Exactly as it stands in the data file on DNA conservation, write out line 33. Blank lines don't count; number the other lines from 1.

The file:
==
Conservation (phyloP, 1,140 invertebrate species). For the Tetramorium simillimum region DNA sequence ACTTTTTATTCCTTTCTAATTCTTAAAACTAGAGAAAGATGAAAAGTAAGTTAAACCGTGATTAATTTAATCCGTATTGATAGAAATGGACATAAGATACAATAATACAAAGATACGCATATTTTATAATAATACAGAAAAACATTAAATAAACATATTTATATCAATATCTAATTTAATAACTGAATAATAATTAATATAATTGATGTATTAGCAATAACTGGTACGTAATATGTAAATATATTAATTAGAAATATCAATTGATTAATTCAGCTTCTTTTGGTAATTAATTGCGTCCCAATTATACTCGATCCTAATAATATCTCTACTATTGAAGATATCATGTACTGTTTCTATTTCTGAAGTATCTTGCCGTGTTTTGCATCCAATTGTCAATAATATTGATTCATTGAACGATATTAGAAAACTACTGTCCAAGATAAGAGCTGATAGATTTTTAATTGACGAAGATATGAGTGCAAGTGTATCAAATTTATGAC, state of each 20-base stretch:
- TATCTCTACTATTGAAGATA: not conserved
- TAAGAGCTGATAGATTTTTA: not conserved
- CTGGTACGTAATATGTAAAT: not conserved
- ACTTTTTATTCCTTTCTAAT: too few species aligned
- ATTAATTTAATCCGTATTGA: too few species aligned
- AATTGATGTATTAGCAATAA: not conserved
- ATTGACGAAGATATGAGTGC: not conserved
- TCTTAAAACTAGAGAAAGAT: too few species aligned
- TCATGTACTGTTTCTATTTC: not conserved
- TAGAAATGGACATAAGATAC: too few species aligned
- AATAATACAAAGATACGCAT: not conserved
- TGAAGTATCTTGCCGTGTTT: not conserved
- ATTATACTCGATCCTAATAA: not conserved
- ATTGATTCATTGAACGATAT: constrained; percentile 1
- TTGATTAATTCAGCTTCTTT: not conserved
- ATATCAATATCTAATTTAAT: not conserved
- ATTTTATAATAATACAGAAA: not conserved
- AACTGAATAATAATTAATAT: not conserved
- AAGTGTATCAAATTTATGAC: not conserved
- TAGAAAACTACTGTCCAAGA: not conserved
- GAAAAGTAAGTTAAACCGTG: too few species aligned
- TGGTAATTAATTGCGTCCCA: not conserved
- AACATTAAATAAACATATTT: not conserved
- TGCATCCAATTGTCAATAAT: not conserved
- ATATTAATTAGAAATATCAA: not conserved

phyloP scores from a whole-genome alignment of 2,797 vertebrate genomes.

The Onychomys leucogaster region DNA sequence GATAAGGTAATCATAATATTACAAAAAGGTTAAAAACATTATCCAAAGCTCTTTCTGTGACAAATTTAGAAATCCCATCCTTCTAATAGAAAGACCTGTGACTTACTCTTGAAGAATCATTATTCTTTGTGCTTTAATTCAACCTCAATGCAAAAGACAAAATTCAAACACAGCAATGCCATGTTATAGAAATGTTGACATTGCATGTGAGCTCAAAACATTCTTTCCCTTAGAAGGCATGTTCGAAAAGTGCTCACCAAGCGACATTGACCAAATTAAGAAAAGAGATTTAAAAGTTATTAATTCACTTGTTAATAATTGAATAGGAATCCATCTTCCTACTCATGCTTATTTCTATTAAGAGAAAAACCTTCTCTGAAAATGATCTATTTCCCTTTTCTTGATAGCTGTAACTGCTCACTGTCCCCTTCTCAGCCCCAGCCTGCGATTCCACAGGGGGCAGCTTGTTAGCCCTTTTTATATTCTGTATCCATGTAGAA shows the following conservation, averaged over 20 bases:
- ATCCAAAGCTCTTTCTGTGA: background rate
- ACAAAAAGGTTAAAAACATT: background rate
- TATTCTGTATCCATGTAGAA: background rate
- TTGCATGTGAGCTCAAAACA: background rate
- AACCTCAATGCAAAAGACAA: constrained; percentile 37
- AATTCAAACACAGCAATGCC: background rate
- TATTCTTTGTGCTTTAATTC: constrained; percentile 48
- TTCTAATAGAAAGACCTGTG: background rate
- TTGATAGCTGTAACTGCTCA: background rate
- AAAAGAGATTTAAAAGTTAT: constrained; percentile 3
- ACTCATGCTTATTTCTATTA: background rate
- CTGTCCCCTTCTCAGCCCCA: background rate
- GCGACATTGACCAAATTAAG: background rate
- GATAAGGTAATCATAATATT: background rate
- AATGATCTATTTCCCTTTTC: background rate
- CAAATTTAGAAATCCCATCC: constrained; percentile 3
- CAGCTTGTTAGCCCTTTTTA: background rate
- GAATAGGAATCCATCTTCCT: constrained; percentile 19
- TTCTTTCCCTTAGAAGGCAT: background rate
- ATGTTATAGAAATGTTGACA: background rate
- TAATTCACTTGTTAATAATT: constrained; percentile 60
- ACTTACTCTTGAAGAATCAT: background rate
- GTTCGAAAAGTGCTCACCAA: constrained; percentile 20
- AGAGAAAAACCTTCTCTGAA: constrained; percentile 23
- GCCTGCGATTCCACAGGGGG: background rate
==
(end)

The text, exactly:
- AACCTCAATGCAAAAGACAA: constrained; percentile 37